Updated: 1:16 p.m. | Posted: 6:47 a.m.
Minnesota officials responded to months of unrest last year after the death of a black man shot by police officers with funding meant to reduce the state's widespread racial disparities.
This year, a new Republican-controlled Legislature is plotting a crackdown on protests, with tougher penalties for highway marchers and potentially putting some demonstrators on the hook for the enforcement costs at unruly protests.
It's a marked shift in reaction to the protests that simmered for weeks after the death of 24-year-old Jamar Clark in November 2015 and again last summer after 32-year-old Philando Castile was shot and killed during a traffic stop near St. Paul. In both cases, protesters from Black Lives Matter and others set up encampments that police departments said cost more than $1 million in officer overtime and some damages. And in the days after each shooting, dozens of demonstrators were arrested after shutting down Interstate 94 with massive rallies, though charges were later dropped.
Emboldened by taking full control of the Legislature this fall, Republican-backed bills would make it easier for prosecutors to charge for blocking highways with a gross misdemeanor and up to a year in jail, while also allowing local police departments to sue convicted protesters for the costs associated with demonstrations.
"At some point, the rule of law has to matter," said Rep. Nick Zerwas, an Elk River Republican pushing for both bills. "I think it's time to show there is accountability."
Zerwas and other Republican lawmakers had proposed the harsher punishments for protesters before, but their expanded power at the Capitol makes it a potential reality this year. And with protests across the country motivated by officer-involved deaths, controversial pipelines and President Donald Trump, Minnesota Republicans aren't alone in considering how to respond.
Similar measures meant to curb protests that snarl traffic or disrupt business have cropped up in Iowa, Indiana and Washington. In North Dakota, where protesters have gathered to obstruct the Dakota Access Pipeline, a Republican lawmaker's bill would protect drivers who inadvertently hit or kill demonstrators on roads.
The response to demonstrations in Minnesota last year was far different.
Fueled by decades of growing racial disparities and the outcry after Clark's killing, Minnesota lawmakers eventually approved $35 million in new programs in 2016 meant to close income and educational gaps between the state's black and white residents. At the time, Democrats controlled the Senate.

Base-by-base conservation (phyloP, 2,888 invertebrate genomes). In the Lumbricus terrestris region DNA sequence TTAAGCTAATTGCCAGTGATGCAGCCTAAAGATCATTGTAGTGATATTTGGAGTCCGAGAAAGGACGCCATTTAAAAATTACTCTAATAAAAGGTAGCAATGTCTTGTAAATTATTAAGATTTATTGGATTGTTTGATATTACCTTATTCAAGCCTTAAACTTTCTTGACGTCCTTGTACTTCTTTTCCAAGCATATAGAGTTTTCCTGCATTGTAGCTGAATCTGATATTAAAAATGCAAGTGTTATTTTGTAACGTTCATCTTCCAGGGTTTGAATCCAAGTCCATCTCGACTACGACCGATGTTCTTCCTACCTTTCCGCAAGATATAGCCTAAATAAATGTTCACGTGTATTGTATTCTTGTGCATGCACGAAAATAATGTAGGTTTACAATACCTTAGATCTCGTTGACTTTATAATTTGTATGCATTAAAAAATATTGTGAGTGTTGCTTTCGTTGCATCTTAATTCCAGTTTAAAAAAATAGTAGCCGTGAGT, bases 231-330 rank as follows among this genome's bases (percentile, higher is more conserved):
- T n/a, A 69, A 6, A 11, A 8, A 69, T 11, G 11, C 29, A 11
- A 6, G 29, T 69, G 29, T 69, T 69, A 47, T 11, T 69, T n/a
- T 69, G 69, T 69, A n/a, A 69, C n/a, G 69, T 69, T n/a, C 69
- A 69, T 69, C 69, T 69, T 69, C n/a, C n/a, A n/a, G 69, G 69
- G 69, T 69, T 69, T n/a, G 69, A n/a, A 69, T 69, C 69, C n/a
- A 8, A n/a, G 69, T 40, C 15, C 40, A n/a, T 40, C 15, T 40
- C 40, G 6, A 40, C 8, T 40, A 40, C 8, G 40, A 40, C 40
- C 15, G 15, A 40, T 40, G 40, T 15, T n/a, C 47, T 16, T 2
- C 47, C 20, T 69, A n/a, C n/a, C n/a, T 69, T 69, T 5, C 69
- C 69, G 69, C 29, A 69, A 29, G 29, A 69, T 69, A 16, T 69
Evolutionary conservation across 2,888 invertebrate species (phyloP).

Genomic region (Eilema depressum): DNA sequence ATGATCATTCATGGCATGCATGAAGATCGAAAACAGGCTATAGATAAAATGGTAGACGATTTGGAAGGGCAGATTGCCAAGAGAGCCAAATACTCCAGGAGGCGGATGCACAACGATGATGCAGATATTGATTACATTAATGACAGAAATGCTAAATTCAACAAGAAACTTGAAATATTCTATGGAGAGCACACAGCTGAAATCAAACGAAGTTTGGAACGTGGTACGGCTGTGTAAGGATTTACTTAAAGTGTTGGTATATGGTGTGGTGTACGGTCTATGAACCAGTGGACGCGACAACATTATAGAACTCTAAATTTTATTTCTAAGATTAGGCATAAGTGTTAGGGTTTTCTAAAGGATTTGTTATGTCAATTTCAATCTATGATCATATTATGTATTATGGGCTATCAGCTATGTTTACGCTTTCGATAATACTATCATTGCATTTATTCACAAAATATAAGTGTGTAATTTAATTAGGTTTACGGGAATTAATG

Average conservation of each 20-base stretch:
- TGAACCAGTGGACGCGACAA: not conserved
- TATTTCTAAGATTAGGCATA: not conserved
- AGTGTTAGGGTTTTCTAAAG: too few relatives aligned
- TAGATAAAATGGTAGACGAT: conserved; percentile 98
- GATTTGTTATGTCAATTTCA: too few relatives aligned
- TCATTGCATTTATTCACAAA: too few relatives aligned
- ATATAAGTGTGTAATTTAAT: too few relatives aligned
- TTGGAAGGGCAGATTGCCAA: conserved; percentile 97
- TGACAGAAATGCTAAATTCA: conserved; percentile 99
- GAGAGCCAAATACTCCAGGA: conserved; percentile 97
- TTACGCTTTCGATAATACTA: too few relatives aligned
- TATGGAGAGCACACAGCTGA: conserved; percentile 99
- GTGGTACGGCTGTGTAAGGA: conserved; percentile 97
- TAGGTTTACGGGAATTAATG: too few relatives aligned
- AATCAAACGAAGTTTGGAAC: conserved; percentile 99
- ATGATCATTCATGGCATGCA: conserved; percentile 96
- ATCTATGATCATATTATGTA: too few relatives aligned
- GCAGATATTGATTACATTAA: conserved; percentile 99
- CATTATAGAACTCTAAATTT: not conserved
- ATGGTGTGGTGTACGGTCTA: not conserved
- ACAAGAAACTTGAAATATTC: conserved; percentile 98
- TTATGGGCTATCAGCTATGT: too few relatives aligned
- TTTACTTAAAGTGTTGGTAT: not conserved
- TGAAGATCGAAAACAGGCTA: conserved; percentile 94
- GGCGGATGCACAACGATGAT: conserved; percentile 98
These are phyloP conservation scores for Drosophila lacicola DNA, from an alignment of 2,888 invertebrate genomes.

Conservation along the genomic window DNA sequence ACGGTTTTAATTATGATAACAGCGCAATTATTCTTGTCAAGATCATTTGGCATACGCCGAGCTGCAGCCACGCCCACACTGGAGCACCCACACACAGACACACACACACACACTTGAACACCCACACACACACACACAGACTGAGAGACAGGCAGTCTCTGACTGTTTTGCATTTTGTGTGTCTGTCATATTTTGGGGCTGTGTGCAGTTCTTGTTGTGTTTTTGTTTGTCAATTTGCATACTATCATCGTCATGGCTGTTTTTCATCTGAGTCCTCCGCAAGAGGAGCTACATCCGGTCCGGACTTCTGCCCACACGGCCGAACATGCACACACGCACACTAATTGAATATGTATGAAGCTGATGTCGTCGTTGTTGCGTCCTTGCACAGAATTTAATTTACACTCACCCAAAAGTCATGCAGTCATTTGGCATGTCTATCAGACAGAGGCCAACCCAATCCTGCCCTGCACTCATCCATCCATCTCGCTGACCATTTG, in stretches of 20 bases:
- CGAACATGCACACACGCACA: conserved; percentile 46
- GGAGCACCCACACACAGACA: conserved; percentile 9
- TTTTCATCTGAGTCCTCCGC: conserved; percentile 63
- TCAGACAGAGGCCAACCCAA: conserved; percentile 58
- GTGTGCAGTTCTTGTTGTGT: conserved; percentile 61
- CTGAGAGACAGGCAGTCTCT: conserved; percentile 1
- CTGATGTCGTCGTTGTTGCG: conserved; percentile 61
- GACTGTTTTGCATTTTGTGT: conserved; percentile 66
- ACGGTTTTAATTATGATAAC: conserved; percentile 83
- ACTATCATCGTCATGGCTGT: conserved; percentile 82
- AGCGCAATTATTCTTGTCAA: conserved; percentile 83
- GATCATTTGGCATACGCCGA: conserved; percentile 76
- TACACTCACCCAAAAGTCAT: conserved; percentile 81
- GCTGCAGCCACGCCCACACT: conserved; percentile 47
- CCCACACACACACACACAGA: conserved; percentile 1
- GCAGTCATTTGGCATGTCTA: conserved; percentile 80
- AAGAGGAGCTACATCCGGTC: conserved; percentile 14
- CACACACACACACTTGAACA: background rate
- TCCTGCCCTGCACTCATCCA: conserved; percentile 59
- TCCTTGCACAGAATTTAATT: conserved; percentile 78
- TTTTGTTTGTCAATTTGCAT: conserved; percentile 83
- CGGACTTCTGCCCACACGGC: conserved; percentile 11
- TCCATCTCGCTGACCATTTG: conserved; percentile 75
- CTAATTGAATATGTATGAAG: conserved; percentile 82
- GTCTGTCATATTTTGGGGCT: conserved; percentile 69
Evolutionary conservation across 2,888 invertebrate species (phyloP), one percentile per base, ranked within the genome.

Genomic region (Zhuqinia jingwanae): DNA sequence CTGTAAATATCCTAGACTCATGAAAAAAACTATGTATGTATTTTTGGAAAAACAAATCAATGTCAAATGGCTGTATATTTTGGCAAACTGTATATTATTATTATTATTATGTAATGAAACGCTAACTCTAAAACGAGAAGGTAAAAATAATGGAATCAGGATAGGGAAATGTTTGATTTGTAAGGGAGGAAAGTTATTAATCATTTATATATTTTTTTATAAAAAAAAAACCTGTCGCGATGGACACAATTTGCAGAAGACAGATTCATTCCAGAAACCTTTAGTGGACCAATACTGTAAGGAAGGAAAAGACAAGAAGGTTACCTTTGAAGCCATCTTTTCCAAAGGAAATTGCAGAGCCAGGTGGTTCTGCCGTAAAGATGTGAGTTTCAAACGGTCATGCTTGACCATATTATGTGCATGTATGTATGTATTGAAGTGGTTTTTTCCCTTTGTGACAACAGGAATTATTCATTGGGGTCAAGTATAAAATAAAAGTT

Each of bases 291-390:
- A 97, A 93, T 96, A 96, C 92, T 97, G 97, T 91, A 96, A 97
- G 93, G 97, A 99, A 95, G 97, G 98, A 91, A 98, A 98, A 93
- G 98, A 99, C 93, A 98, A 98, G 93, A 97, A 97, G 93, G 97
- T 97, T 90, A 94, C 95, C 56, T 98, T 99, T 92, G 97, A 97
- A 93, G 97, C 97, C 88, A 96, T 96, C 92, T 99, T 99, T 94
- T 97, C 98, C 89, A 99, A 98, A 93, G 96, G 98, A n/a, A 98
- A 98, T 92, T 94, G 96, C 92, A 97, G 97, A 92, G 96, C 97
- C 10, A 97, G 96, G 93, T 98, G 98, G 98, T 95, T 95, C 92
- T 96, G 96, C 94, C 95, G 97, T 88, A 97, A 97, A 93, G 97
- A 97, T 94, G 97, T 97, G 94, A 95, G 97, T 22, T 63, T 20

Rep. Rena Moran, a St. Paul Democrat and one of the Legislature's few black lawmakers, said that's where the focus should remain to truly address protester's issues.
"They have not had one conversation with those people, who are feeling the injustice. If they did, I don't think this would be their first priority," she said. "This may be a wake-up call that elections matter, that your voice matters, that your voice is your vote."
Minnesota's branch of the American Civil Liberties Union is on high alert. Legal director Teresa Nelson said both measures are ripe for constitutional challenges, saying they could have a chilling effect on free speech and assembly by dissuading people from getting involved in marches and rallies due to fear of getting stuck with a big bill or jail time.
Zerwas said there's no constitutional right to blocking traffic. He's working on another bill that would expand the increased criminal penalties to blocking airport entryways or traffic on light-rail train tracks — both sites of protests since Clark's 2015 death. His bill allowing law enforcement to recoup enforcement costs is due for a first hearing on Tuesday.
Moran stressed the need for safety but said the extraordinary tactics can be necessary to highlight "the injustices that were happening in the dark."
"That was important: That they disrupt business as usual, that they move in to a place and bring awareness to an injustice," she said.
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